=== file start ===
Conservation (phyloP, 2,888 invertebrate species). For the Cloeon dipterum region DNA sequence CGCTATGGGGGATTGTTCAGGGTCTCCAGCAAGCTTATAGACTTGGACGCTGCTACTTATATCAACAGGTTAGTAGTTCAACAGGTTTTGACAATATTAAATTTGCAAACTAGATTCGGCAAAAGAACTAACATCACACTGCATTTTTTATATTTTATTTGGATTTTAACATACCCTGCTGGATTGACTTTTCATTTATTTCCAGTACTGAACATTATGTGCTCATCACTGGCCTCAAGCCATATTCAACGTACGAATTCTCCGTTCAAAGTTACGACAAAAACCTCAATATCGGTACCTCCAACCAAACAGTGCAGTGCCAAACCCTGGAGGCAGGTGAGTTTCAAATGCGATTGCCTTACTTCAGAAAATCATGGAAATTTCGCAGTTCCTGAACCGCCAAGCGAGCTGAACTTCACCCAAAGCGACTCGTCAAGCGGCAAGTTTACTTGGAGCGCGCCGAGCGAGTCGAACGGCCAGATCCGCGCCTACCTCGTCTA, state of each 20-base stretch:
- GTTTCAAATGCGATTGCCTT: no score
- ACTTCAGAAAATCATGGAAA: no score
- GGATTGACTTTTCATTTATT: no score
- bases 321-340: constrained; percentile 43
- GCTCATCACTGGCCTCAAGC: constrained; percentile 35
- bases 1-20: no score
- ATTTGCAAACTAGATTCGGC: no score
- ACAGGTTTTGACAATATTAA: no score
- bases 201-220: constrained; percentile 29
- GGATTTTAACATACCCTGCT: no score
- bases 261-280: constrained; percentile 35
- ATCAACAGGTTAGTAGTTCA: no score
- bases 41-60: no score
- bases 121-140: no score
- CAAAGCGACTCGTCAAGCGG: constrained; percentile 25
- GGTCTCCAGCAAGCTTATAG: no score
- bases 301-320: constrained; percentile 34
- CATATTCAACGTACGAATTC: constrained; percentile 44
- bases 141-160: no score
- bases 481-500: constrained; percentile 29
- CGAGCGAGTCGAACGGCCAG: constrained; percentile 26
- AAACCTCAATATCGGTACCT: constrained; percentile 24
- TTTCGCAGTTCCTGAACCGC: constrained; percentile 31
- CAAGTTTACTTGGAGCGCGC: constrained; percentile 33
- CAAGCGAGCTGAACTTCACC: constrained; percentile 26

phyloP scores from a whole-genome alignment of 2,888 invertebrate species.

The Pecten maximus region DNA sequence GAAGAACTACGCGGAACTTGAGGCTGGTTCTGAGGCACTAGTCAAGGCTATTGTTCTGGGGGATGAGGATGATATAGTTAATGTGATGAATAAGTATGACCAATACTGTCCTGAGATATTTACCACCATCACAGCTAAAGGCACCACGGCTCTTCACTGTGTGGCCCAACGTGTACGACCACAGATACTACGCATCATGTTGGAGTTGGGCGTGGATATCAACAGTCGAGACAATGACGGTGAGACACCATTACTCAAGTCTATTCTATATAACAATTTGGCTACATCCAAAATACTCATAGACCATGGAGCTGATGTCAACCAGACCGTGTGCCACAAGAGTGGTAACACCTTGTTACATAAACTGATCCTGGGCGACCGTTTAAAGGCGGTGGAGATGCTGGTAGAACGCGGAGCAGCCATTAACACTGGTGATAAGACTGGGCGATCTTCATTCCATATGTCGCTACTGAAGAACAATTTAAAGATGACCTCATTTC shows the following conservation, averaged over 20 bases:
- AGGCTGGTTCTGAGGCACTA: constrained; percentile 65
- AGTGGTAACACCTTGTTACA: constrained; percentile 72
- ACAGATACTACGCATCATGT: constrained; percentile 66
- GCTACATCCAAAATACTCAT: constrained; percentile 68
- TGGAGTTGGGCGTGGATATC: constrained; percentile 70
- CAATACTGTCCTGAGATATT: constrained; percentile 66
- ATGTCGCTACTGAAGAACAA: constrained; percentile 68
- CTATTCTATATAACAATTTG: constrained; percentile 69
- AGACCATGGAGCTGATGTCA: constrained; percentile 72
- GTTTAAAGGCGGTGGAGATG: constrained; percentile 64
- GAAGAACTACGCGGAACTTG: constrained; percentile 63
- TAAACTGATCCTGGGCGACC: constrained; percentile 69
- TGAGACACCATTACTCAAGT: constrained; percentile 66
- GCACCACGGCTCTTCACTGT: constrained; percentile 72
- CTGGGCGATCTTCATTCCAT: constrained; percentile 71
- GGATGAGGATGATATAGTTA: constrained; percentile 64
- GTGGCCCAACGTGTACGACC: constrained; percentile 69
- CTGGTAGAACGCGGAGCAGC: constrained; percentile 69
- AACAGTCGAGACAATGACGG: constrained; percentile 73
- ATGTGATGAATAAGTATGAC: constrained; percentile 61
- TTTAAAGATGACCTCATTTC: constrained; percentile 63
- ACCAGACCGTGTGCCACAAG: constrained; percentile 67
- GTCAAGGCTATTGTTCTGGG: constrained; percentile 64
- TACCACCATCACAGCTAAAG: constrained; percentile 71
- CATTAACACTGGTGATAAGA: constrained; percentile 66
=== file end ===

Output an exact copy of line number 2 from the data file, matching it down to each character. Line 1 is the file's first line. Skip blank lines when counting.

- GTTTCAAATGCGATTGCCTT: no score